“I advise clients not to pay cash upfront for any labour, materials, etc prior to the commencement of a project,” says Phillips. “Most trustworthy contractors or individual trades will have trade accounts with reputable builders’ merchants with their own agreed credit terms, therefore any payment upfront shouldn’t be required.  

There may be an instance where you have a material, like electrical parts for example, which are costly and are being procured from abroad. The contractor may therefore request direct payment to the supplier, rather than paying themselves and waiting for reimbursement. But in general, avoid any upfront payments for basic materials.”

Is paying cash for renovation jobs ever OK?

You can pay cash for small contractor jobs, but get receipts

Paying in cash for smaller-scale jobs isn’t a bad thing. In other words, you needn’t worry too much if the job you need doing is unlikely to cause wider issues in your home.  

“There are some small jobs around your property under £100 that may warrant the use of cash,” says Phillips. For example, rehanging a door, installing shelves and putting together flatpack furniture are all small-scale contractor jobs where there’s less chance of something going drastically wrong.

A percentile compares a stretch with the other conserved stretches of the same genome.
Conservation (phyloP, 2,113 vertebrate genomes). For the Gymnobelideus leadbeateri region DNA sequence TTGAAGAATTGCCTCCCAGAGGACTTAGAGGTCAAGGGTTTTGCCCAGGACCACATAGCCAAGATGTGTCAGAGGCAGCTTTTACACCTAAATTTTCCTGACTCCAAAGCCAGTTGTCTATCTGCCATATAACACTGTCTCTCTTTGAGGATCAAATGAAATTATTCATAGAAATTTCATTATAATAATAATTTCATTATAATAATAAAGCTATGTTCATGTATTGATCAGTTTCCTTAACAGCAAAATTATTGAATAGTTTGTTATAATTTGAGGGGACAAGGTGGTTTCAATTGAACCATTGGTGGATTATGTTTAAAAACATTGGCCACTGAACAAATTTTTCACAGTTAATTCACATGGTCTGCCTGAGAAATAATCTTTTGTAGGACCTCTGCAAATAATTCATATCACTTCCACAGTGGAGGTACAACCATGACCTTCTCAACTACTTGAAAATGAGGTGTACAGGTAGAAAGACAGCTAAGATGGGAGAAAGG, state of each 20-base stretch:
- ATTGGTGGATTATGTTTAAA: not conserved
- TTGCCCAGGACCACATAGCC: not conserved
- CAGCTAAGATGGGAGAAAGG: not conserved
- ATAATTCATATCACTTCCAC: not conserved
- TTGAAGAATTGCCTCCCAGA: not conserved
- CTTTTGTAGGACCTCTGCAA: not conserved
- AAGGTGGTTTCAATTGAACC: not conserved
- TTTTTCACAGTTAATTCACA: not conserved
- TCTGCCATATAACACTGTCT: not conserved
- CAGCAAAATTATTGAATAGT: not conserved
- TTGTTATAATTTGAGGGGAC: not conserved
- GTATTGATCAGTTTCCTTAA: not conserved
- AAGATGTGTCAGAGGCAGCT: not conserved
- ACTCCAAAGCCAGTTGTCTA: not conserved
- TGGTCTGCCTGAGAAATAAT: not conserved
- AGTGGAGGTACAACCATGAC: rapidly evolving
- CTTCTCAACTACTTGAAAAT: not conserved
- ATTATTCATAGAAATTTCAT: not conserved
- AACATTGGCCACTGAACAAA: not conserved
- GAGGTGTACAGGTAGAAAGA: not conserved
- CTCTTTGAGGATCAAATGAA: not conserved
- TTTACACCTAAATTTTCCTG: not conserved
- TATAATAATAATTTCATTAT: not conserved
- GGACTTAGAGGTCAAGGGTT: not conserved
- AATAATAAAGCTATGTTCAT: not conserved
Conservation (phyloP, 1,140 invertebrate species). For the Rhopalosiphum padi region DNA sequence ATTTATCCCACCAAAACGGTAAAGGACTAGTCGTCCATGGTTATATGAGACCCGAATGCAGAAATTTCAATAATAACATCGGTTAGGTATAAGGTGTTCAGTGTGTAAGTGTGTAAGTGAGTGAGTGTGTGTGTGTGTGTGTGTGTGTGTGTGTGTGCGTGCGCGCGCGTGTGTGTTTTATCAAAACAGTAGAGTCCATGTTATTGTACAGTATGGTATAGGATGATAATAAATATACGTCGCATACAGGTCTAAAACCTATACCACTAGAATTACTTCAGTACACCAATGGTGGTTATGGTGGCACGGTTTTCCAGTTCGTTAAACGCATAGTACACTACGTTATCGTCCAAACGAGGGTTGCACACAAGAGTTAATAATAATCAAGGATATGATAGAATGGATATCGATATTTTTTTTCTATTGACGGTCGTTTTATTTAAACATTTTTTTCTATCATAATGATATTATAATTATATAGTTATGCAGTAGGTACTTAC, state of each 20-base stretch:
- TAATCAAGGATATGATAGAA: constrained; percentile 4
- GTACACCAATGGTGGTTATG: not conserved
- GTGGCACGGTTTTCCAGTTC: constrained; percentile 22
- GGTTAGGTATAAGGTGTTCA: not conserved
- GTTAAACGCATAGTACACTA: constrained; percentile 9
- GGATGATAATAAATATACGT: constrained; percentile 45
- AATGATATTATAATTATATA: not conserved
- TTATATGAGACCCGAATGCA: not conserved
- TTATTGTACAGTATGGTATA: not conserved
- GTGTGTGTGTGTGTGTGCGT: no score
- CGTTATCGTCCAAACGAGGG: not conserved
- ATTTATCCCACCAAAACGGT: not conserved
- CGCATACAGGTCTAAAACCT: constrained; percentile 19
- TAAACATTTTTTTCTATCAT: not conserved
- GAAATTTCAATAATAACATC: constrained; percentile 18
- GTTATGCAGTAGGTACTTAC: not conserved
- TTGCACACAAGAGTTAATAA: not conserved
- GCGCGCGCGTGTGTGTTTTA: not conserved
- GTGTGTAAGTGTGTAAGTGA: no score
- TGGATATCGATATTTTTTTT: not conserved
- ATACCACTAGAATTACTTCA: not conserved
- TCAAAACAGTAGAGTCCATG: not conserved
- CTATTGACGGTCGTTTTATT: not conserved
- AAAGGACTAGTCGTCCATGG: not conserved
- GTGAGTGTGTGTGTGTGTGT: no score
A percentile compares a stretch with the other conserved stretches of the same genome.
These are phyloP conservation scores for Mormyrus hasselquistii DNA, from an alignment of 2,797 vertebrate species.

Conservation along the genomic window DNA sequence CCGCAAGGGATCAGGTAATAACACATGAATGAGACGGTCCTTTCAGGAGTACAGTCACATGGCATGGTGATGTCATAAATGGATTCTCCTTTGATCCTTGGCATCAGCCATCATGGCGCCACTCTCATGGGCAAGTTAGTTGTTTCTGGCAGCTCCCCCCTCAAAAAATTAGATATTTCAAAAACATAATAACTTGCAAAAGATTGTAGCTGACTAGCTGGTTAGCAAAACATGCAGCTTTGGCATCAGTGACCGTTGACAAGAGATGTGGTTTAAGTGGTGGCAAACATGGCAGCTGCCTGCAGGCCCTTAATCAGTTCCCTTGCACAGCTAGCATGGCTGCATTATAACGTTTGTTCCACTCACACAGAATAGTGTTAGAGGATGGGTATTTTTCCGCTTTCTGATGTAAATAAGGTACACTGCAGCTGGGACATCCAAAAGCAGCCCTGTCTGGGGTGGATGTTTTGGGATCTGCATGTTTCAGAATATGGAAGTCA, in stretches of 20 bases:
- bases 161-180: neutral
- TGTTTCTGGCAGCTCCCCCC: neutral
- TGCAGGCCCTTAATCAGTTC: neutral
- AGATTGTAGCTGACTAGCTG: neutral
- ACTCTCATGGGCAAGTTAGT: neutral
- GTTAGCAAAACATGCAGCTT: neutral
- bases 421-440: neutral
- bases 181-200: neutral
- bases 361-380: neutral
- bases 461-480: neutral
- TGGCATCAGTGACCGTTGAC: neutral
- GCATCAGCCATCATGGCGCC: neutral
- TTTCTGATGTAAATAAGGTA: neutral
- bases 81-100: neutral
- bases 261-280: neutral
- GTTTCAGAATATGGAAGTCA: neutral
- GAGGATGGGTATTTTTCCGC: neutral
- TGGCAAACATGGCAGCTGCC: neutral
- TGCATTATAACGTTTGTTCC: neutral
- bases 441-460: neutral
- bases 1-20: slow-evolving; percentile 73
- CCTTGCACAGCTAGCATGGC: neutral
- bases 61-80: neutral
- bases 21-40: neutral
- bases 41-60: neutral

If you do go down this route, it’s crucial to get a receipt for the work when you pay in cash. “Paying a builder in cash is a fully legal transaction; however, there are no legal ramifications without any proof of payment,” says Phillips. “A receipt from the contractor would help verify that you paid by cash. However, I would still advise paying by bank transfer because your paper or electronic bank statements will have a clear record of the payment. You could also use references when making payments via your bank account for the project, such as ‘Smith builder payment 1’ to make it clear the payment is going to the builder.”   

Michelle Guy

Written by Michelle Guy she/her


With an editorial career spanning more than 20 years, Michelle Guy has spent time working on educational magazines and websites as well as being a freelance copy editor for companies like BT, until her career pivoted, and she moved into and embraced the world of homes and interiors.  

Working on magazines and websites including Homebuilding & Renovating, Real Homes and Period Living, Michelle honed her skills writing about all things renovation, extension and self-build. From interviewing homeowners to writing buyer’s guides, from sharing advice about kitchen renovations and extensions to design ideas for bathrooms, Michelle has written about a whole range of home improvement projects for discerning home improvers and keen DIYers alike.